Ensure transparency when signing agreements with oil companies

Thursday September 12 2019


By Doreen Namara

Due to tax disagreement between the government Uganda and Tullow Oil (U) Ltd, Total E&P (U) B.V. suspended all operations on the East African Crude Oil Pipeline (EACOP) project. The disagreement on tax resulted from Tullow’s intention to sell its stake to French Total E&P (U) B.V. and China National Offshore Oil Corporation (CNOOC) where the Ugandan government insists that Tullow must pay the Capital Gains Tax (CGT) in accordance with Part VI of the Income Tax Act. Capital Gains Tax is computed on the net gain from disposal of a business asset, which in this case, Uganda expects 30 per cent from Tullow Oil (U) Ltd from the transaction.
Tullow is expecting $900m from the intended transaction and the government expects $300m, which is a third of the amount. However, Tullow is disagreeing to that because it thinks the transaction is not taxable because the same money is going to be re invested within the country. Uganda was faced with similar dispute in 2010 when Heritage Oil, which was one of the major players in Uganda’s petroleum sector, sold its exploration licences in the Albertine Rift to Tullow Oil. Heritage and Tullow jointly owned a 50 per cent stake in two lucrative exploration blocks 1 and 3A), but when Heritage sold its stake, Tullow became the sole company licensed to operate in those areas.
Tullow purchased Heritage’s stake at $1.45b and the dispute arose when Uganda Revenue Authority (URA), which was acting on behalf of the government, requested $434m or 30 per cent of the sale in capital gains taxes. Heritage disputed the tax, saying its lawyers believed that the sale was not taxable, given that the Production Sharing Agreements (PSAs), which the company signed with the government, failed to mention such a payment.
Such disputes in the oil sector are caused by secrecy while signing PSA because the government officials who sign these PSG lack capacity to negotiate and sign good PSG that favour the citizens. Such tax disputes in the oil sector, which is a young developing sector in the country, have immense implications for our revenue and the investment climate by:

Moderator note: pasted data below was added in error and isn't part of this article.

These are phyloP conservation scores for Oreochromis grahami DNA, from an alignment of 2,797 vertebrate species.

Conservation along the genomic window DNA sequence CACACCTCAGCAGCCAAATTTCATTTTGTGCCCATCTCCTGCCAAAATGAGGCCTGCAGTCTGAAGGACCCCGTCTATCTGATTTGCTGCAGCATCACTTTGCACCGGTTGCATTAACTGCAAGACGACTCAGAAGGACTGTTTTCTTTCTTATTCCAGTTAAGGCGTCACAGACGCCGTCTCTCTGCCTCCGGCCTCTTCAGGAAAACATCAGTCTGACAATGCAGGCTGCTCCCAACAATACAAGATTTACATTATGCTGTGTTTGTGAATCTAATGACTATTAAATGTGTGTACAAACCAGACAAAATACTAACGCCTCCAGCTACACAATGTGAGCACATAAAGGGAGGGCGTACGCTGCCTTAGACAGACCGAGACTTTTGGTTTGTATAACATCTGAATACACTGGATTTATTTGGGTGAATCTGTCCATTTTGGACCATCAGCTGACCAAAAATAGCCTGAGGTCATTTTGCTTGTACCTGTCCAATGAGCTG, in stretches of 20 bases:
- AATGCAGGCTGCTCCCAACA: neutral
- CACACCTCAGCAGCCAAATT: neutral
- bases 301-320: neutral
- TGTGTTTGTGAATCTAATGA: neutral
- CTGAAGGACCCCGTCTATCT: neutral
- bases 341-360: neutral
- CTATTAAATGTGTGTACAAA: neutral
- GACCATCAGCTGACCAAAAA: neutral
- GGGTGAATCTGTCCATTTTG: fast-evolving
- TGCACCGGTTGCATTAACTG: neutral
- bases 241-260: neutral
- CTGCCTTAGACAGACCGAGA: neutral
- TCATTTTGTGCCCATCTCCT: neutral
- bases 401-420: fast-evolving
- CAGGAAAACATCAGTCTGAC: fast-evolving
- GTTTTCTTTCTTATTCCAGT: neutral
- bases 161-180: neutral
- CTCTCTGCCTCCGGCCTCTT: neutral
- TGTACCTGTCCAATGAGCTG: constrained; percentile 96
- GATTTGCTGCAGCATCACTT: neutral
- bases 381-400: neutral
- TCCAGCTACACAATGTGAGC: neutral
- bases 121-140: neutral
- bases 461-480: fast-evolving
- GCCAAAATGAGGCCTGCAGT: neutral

Scaring away potential investors. Such disputes scare away other investors that would be willing to invest in Uganda although Uganda is endowed with different resources. Such disputes delay projects, for example, this negation have been ongoing for two years, but now that the negotiations failed, Tullow has to again start from scratch delaying the oil production and wasting time.
Wastage of tax payers’ money. We remember after the tax dispute between the government Uganda and Heritage Oil came to the surface in May 2011, arbitration commenced in London to resolve it because the PSA that Uganda signed with Heritage designated the United Kingdom as the jurisdiction for the resolution of disputes. Ugandans questioned why the government failed to go to Ugandan courts to arbitrate issues related to the country’s because this would be costly in terms of legal fees and other expenses.
Abuse of public funds. Such disputes have accelerated the misuse of public funds. On November 23, 2011, when the court in London ruled against Heritage Oil and in favour of URA, President Museveni awarded Shs6b to 42 government officials who handled the Heritage Oil case. This was an abuse of public fund. Even the President admitted that it was wrong that the “Presidential Handshake” money was deducted from URA accounts without the knowledge of its board. That being said, we call upon the government to make sure that the oil companies pay taxes. Uganda should not succumb to oil company’s pressure. Maybe because we are so desperate for oil to be produced by 2022, the government is acting well within the law to demand that Tullow Oil (U) Ltd pays the Capital Gains Tax of $167m due to government.
To make sure that the oil companies respect the national laws on taxation, part VI of the Income Tax Act, is very clear and Capital Gains Tax is computed on the net gain from disposal of a business asset and where a company earns a profit from the sale of its assets, the company must pay a 30 per cent CGT. Therefore, Tullow Oil must pay the $167m (Shs609b) the government demands. Taxes needed to offset oil impacts. The fact that the oil activities affect the environment and livelihoods, this tax is needed to offset the side effects that will be caused. The companies’ activities are going to degrade the environment and will negatively impact Ugandans’ incomes, water access, food security, cultures and good health.
Transparency while signing the PSAs. Such persistent disputes show that Ugandan government does not sign good PSAs as it also stated that there is inconsistence between the PSA signed between Tullow and the government and what the Income Tax Act provides. To ensure that public funds are not abused, citizens must demand that government recovers the Shs6 billion that the President awarded to 42 government officials.
The government should fast-track the process of joining Extractive Industry Transparency Initiative (EITI). Government should also ensure that after joining EITI, an EITI Bill should be tabled before Parliament to create an EITI law in Uganda. This law will be an important instrument in entrenching transparency, accountability and good governance in the extractive industry.
The country will be required to publish an annual EITI report disclosing information on contracts ,licenses, volumes of oil, how much is produced, how is paid and how much is received.
Ms Namara is a legal assistant AFIEGO.